With the signing of the deal in Moscow, Russia’s nuclear-fuel trade with the United States, which will begin in 2014, will shift to a commercial footing, similar to Russia’s dealings with other consumers of fuel, like France and the Netherlands, both long-time buyers of Russian uranium.
Russia also seems to have advanced its goal of expanding its role at all levels of the global nuclear power industry, from uranium mining to power-plant construction with the deal.
Yet, the deal seems to contradict much of what the United States is trying to advance on the world stage relative to the world’s nations giving up their own uranium enrichment capacities in favour of buying enriched uranium from one or a handful of central, monitored sources governed by the International Atomic Energy Association.
Twilight of ‘Megatons to Megawatts’?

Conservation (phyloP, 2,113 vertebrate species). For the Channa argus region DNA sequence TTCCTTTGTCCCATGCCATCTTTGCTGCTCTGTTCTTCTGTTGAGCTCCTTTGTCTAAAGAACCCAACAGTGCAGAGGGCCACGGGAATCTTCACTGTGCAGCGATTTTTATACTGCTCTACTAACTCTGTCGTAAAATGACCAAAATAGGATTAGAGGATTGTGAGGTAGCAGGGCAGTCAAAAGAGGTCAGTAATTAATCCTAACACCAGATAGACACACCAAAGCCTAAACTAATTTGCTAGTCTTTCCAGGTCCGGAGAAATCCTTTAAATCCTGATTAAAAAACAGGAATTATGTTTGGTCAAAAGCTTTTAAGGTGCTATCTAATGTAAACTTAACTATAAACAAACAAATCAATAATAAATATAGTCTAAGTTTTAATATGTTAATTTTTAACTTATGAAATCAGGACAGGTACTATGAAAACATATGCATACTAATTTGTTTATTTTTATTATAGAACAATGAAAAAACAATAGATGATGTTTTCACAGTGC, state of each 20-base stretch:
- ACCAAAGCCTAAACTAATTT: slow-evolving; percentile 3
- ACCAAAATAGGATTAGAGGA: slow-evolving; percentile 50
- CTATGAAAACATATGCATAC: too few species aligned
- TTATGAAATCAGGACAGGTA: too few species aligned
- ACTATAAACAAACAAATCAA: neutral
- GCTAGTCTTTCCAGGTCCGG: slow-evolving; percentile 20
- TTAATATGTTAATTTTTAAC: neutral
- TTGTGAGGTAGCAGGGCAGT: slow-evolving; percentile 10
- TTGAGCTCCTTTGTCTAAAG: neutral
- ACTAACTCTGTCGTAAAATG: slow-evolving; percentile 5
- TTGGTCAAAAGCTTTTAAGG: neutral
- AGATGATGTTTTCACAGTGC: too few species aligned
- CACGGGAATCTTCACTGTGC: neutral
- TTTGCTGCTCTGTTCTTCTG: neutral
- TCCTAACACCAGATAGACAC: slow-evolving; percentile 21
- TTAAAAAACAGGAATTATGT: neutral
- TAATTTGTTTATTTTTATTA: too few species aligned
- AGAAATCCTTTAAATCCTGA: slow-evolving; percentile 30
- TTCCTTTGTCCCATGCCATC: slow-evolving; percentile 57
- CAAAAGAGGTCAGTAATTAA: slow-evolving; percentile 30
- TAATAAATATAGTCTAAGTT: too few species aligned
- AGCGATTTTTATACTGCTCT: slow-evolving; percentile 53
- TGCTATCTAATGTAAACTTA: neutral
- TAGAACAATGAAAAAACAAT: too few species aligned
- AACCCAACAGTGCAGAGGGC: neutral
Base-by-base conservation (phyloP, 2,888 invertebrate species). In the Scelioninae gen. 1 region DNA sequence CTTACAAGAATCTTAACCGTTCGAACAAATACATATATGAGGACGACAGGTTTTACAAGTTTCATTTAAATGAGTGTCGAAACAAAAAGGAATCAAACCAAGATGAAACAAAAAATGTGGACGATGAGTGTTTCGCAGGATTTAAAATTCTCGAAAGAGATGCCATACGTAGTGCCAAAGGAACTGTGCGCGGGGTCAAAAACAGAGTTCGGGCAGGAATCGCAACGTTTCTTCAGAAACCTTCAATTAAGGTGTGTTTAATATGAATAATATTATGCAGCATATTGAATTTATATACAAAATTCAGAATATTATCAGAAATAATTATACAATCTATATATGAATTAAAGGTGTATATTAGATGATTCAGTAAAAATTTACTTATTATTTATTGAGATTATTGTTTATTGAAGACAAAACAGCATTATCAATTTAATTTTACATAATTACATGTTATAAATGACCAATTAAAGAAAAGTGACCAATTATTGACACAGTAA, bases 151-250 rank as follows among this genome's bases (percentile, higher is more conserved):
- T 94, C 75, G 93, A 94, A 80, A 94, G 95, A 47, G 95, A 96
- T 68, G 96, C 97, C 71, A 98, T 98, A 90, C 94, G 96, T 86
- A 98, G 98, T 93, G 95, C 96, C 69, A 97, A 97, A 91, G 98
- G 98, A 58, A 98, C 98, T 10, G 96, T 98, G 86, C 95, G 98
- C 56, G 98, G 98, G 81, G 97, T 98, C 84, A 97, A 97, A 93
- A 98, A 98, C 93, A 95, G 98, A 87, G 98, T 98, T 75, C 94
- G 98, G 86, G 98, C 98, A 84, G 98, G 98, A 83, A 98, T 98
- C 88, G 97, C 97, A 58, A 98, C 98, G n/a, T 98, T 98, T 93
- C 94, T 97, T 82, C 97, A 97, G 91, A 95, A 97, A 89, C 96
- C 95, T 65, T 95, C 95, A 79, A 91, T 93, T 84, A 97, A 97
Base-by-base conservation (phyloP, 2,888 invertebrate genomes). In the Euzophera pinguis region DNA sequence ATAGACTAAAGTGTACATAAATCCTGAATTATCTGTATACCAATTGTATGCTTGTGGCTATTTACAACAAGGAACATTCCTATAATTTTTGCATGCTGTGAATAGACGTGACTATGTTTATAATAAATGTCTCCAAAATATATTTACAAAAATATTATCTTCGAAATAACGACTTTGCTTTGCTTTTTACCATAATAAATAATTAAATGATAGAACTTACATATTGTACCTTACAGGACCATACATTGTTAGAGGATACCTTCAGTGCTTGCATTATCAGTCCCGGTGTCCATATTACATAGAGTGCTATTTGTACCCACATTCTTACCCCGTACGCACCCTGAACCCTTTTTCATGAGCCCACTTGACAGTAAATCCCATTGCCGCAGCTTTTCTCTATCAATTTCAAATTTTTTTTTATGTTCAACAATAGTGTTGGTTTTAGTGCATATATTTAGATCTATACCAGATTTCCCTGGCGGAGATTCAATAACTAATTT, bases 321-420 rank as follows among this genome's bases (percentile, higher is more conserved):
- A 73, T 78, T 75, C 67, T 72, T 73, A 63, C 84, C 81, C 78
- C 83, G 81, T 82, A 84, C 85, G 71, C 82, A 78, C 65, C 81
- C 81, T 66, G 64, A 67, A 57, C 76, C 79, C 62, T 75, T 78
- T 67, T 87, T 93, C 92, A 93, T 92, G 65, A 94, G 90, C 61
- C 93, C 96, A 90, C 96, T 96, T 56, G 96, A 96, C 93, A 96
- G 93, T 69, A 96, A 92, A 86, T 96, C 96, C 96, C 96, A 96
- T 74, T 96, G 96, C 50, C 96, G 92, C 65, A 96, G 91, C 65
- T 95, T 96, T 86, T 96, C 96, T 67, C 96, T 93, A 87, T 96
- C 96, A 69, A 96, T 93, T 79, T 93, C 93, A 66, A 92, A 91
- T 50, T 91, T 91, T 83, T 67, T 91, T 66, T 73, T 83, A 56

Fuel previously supplied by Russia had been extracted from old nuclear weapons and down-blended for commercial use under a deal aimed at keeping Russian nuclear materials off black markets. That agreement, known as "Megatons for Megawatts," or HEU-LEU (highly enriched uranium-low-enriched uranium), expires in 2013.
The monopoly importer of the down-blended uranium was a former division of the Energy Department, the United States Enrichment Corporation (USEC). When the United States sold off USEC to a private company, the new entity was given a continuing monopoly on the sale of down-blended warhead materials from Russia.
Now the Russians will be selling nuclear fuel from virgin uranium. Though USEC will have competition on the open market, it will maintain its monopoly on fuel supplied via the Megatons to Megawatts programme.
USEC has said that the Megatons to Megawatts programme, inked in 1994, has paid Russia competitive prices for the down-blends uranium shipped to America for use in US reactors. Russia, however, has complained repeatedly that it has been underpaid.
US’s biggest uranium supplier to get bigger